When Megan Thoemmes first found a tiny critter living in the pores of her nose, she was disgusted.
"The first time I found one on my face I didn't sleep for four nights," says Thoemmes, a graduate student at North Carolina State University.
But she's made peace with her Demodex mites, not only accepting that the microscopic arthropods are hers for life, but conducting a study that finds that everybody else has them, too.
"They're actually pretty cute," Thoemmes tells Shots. "With their eight little legs, they look like they're almost swimming through the oil."
That's the oil from the sebaceous glands on your face.
Scientists have known for more than a century that Demodex mites like to hang out on human skin. More recently, the creatures have been investigated as a potential cause of the skin disorder rosacea. But the thought was that just a small minority of people played host to the translucent critters.
Boy were they wrong about that.
Thoemmes and her colleagues had gotten good at using little laboratory spatulas to scrape the sides of people's noses at citizen science events in the Raleigh_Durhan, N.C., area, collecting a bit of the goop inside pores that the mites like to live in. They tested hundreds of people and found mites 14 percent of the time.
But that number seemed suspiciously low, so the scientists hit on the idea of looking for mite DNA on human faces, rather than the mites themselves.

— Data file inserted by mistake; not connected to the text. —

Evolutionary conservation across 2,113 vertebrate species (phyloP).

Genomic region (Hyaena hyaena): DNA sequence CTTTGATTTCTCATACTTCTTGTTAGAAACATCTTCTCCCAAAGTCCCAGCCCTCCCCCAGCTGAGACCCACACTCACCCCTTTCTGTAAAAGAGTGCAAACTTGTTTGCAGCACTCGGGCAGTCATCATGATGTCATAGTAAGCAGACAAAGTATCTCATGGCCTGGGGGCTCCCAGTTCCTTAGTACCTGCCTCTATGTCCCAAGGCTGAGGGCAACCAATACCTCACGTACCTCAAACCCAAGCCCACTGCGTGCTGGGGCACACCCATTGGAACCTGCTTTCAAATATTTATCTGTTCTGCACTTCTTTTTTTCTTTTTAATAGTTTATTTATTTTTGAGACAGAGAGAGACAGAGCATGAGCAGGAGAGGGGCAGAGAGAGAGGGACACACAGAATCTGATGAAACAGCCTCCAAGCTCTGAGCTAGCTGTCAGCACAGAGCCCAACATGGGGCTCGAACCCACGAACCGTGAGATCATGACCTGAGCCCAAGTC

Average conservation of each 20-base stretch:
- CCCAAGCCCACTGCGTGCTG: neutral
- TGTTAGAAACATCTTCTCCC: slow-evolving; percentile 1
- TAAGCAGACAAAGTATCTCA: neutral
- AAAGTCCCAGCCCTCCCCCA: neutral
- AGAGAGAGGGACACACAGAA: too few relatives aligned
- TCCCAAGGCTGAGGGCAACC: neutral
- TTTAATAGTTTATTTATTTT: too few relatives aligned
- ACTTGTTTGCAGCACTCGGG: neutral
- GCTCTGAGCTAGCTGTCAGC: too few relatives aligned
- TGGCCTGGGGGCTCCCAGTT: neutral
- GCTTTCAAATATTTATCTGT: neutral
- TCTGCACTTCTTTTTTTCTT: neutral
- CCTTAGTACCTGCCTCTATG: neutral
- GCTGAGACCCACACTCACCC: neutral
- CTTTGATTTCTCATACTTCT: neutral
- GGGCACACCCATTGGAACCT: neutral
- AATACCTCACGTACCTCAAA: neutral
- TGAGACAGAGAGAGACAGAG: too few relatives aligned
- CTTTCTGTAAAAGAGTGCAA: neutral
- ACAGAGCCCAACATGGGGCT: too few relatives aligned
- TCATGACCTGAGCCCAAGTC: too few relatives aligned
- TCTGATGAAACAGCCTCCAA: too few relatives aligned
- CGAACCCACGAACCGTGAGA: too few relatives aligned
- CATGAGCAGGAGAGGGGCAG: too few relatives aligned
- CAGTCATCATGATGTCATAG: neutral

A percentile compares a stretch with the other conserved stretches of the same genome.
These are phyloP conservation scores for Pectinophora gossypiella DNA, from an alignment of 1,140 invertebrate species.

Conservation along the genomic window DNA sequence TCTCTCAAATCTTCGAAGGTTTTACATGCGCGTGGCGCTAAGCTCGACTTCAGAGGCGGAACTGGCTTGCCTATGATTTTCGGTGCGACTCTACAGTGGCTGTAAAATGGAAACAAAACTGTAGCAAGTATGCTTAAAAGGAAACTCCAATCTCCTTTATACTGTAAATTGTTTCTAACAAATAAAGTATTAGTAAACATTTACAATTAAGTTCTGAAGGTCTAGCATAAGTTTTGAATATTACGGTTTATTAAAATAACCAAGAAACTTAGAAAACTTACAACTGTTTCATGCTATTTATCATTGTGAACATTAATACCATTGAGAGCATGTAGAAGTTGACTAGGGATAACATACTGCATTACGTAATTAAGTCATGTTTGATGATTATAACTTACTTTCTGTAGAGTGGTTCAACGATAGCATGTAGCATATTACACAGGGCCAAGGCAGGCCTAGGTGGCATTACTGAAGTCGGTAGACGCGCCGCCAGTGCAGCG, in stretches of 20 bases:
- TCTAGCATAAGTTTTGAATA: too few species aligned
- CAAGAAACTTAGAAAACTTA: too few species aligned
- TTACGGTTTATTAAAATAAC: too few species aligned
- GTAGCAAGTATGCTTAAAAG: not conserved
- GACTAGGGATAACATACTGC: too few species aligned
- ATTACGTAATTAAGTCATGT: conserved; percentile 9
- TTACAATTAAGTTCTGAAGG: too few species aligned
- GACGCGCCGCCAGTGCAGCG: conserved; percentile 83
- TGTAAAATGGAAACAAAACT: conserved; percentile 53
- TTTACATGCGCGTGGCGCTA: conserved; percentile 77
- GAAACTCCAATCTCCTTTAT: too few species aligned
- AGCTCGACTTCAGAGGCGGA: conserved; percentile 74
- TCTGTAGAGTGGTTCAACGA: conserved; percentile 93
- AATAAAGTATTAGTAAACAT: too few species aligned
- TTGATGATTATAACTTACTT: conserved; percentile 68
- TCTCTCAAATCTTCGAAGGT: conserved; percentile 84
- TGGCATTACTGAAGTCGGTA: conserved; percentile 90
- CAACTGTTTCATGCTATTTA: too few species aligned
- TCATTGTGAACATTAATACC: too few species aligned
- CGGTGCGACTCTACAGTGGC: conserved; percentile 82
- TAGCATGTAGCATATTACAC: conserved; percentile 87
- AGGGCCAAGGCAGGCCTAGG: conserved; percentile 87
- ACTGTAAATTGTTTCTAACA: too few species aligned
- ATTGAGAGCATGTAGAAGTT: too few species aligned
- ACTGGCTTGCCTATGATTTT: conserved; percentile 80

In DNA tests of 29 people, 100 percent of those over age 18 carried DNA from Demodex mites. The results were published Wednesday in the journal PLOS ONE. Tests on more people have also come up with the same 100 percent number, Thoemmes says.
Makes you feel kind of itchy, doesn't it?
Scientists don't know how the mites spread among humans; one theory is that they're passed on from mother to child while breast-feeding. Young people are much less likely to have them, while they've been found on almost all cadavers. The mites probably crawl on our faces at night, when it's dark.
In a way, that 100 percent number is strangely comforting. Not only do I have face mites, but so does Benedict Cumberbatch. And Ruth Bader Ginsburg. And Beyonce.
"It's like having friends with you all the time," Thoemmes says. "Realizing that everyone has them and they're likely not causing any problems, it's pretty reassuring."
Thoemmes and her colleagues are pretty excited about using human mites and their DNA to figure out how people have migrated historically and how we've interacted with animals. One of the two species of human mites, Demodex brevis, is related to the dog mite that can cause mange.
Indeed, Thoemmes just got back from mite-hunting in Mexico and Peru. "We want to get a lot of samples from humans around the world, to see how that genetic diversity is falling out and have a fuller picture of what is happening,"